The Newsletter of Pheromone-based Orchard Pest ManagementVol. 2, No. 4 -- April 1, 1997
Cooperative Extension programs and employment are available to all without discrimination.
These 74 growers farmed a total of 25,293 acres. Yakima Valley growers (15 in number) represented 43% of the total acreage, 22% of the acreage (10 growers) was in the Columbia Basin and 35% (53 growers) was from North Central Washington (NCW). Some growers had blocks in more than one area.
Total acreage under MD in 1996 for these growers was 6,536 acres. (An estimated 22,000 acres were under MD in Washington that year, based upon information from the dispenser manufacturers). The MD acreage in the survey was in apples except for 284 acres of pears. Among the growers surveyed, MD use is more widespread in NCW. NCW growers had 36% of their acreage under MD, compared with 30% in the Basin and 14% in Yakima. The NCW growers also had more small orchards using the practice. Many different sizes of orchards were represented in the survey. The proportion of the total acreage under MD decreased as the acreage of the grower increased (see below).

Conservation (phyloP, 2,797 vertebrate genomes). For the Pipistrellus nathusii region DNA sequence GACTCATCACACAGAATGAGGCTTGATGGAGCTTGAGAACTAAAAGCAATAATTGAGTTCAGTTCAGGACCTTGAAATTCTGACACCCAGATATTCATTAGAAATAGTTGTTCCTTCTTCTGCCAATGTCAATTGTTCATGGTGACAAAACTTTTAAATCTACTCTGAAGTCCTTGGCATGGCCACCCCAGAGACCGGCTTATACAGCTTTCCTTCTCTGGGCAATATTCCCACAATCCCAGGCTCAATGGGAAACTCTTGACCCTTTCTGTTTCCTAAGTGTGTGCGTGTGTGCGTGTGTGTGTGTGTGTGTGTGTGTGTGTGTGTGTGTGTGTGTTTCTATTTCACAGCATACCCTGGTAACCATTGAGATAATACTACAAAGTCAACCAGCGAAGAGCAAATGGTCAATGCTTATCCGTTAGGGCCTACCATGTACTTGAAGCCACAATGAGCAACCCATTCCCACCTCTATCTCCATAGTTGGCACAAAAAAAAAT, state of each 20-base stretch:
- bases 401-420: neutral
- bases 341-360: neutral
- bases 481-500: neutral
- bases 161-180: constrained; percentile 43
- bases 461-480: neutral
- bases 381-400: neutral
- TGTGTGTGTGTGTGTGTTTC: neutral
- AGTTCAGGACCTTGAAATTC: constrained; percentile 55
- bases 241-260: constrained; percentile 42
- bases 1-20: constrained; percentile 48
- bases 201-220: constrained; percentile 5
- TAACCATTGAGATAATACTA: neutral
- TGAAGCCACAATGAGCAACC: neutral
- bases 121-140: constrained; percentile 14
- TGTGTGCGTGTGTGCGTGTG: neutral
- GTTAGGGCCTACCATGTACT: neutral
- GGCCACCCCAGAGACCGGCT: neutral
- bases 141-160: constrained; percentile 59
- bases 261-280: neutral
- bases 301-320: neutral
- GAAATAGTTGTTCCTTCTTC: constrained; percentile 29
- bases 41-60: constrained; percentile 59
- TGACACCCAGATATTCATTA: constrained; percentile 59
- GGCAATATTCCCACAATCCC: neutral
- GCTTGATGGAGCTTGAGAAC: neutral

|Grower Size||No. of Growers||% of Orchard in MD|
Pheromone dispensers: In 1996, Isomate-C+ was used by 61 growers on 79% of the treated acres. Checkmate-CM was used by 14 growers on 18% of the acres, and Disrupt-CM was used by 3 growers on 0.5% of the total MD acreage. Ten growers who used a different product in 1996 plan to use Isomate-C+ in 1997, increasing its proportion of the MD acreage represented by this survey to 97%. Five growers plan to continue Checkmate-CM use, reducing its proportion of the total MD acreage to 1%, and two growers will use Disrupt-CM again.
Dispenser rates: Isomate-C+ was used at many rates, from 200 to 400 per acre. The full rate (400 dispensers per acre) was used exclusively by 55% of the Isomate-C+ users, with the remaining 45% treating all or part of their acreage at lower rates. Lower rates were used most commonly in block interiors and after several years of full rate use. Checkmate-CM users applied dispensers twice, as indicated by the label, generally at rates of 120 to 160 per acre. Several indicated that they hung a third application in 1996. Disrupt-CM, first registered last year, was applied by the three users per label instructions (200 per acre).